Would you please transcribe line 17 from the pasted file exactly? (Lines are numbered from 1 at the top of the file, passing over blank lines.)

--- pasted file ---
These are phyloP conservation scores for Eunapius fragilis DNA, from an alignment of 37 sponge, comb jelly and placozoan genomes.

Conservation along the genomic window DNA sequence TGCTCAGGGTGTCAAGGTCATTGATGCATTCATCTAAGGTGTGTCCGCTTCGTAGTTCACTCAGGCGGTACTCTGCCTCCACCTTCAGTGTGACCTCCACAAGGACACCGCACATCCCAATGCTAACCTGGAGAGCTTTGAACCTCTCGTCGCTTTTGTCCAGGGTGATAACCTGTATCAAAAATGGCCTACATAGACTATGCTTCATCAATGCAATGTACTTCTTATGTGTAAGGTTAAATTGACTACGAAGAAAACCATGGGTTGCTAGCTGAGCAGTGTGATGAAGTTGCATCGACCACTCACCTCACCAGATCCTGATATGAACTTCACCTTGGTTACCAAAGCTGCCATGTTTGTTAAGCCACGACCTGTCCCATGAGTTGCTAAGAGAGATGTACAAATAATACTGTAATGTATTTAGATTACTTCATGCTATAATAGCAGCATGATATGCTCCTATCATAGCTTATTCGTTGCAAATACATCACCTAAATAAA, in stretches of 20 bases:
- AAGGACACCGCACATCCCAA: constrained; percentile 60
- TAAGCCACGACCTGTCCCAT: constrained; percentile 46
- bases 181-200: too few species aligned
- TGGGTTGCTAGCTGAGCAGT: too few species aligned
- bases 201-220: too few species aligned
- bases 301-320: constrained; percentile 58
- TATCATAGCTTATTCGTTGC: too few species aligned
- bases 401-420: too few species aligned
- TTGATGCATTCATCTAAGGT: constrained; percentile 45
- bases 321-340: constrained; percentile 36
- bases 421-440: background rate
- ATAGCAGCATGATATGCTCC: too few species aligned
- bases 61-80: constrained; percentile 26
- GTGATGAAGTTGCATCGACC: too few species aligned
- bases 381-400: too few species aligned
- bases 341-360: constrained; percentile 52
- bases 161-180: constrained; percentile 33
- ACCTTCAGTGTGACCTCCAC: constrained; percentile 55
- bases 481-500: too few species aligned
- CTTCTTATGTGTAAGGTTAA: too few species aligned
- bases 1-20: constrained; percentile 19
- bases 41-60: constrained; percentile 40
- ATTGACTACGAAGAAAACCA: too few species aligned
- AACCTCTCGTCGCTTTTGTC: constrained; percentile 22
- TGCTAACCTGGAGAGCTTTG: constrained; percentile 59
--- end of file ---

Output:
- bases 381-400: too few species aligned